Employment in Australia is seeing better days with jobs being recovered or reinstated. According to the latest figures on Australia’s labour force report released in January, nearly 13 million people are employed while more than 875,000 are not by January 21. Those numbers represent a 6.4% decrease in unemployment and 8.1% decrease in underemployment.
Things are definitely looking up, but it is still an uphill battle for the land down under, especially for recruiters. The job market remains competitive and it is up to recruiters to help candidates secure the job they need to recover.
Australia’s Covid vaccine rollout is in motion and is hoping to vaccinate all Aussie adults by October. According to the federal health minister, the rollout is “slightly ahead of schedule” which is a great thing. When the time comes that Australia managed to establish herd immunity, we will have to learn to live with pandemic-driven changes inside the workplace.
Part-Time vs Full-Time
One big change amidst the jobs recovery is the substantial shift of balance between full-time employment and part-time employment. Initially, part-time jobs dominated the recovery, but now, slowly but surely, we are seeing full-time jobs on the lead. The pandemic generated newfound appreciation for part-time or contract employment. Moving forward, part-time employment might be a stopgap to mitigate the damages of long-term unemployment for thousands of people in the country.
Growing Candidate Concerns
Candidates have more concerns than usual when applying for jobs. Most of them are asking about company stability, career mobility, reskilling opportunities and mental health support programs. There should be a renewed focus on mental health support and that employees should receive those programs right from the recruitment stage. Professionals are demanding more from their employers. We can’t blame them after the nightmare of losing their jobs and financial security last year. Recruiters are now dealing with a more enlightened workforce.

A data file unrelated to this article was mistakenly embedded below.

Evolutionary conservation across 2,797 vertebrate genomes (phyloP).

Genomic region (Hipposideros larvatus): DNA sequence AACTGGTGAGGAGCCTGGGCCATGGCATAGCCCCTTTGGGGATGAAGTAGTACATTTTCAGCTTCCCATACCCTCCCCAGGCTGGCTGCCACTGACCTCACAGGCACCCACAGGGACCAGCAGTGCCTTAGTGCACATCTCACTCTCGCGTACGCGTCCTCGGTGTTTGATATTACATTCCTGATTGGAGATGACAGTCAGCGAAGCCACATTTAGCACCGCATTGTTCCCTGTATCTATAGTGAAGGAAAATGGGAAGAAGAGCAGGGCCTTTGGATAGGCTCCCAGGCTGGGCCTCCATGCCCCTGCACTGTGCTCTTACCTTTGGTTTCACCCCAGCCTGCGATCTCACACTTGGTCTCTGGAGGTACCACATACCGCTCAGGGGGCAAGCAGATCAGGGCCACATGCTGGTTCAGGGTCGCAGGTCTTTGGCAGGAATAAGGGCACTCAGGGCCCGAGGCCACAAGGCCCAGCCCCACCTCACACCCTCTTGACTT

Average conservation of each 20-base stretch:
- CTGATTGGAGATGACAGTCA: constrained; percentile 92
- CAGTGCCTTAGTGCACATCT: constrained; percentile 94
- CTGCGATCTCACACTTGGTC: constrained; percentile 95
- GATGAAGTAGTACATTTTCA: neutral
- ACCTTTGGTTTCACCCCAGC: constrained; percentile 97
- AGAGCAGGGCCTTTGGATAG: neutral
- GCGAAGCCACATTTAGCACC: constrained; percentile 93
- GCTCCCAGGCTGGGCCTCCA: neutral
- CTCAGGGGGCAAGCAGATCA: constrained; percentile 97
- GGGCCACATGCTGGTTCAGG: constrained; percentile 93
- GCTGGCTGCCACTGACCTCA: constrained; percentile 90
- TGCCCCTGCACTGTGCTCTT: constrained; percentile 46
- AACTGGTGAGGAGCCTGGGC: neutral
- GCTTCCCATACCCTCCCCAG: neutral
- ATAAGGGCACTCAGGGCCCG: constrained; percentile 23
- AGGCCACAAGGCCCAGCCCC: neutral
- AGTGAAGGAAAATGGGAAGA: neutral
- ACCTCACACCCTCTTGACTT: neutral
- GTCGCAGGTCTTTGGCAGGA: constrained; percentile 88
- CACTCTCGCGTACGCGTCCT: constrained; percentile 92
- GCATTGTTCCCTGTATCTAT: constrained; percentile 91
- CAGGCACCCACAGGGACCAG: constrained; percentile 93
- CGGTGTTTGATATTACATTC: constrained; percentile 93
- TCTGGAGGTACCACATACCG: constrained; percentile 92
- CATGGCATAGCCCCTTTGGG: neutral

Moving forward, recruiters must be more transparent and accountable during the hiring process. This is a great opportunity for recruiters and talent acquisition specialists to reinvent or improve their recruitment models to address pandemic-driven changes among candidates. It is important for recruiters to determine accelerators and disruptors that would influence engagement across their target market.
A Tough Market Still
There aren’t enough jobs for everyone and that will remain a reality for months to come. From the candidate’s perspective, the competitive market is a big problem. One job post would surely generate hundreds or even thousands of candidate applications. As recruiters, it is our responsibility to hand job roles to the most deserving candidates and of course, break the bad news to those who didn’t.
A Future of Uncertainties
There are definitely reasons to be happy about, for example, the permanent $50 increase in the JobSeeker allowance. According to the Australian Taxation Office, there has been a significant fall in the number of people relying on the JobKeeper subsidy with the scheme to end on March 28.
However, there are more reasons, I am not saying to be scared about, but to encourage my fellow recruiters to work harder moving forward. The future is still full of uncertainties and all we can really do is to go to work everyday and help people land jobs they deserve and need.
Here at Quay, what we value above all is our candidate care engagement. There is no substitute for the human connection during the recruitment stage and this way, we are able to be strategic and at the same time, empathetic. We recently received our accreditation as Candidate Experience Experts from Recruiter Insider after receiving a 94+ candidate feedback score. We are truly thankful for this and it fuels us to even better ourselves.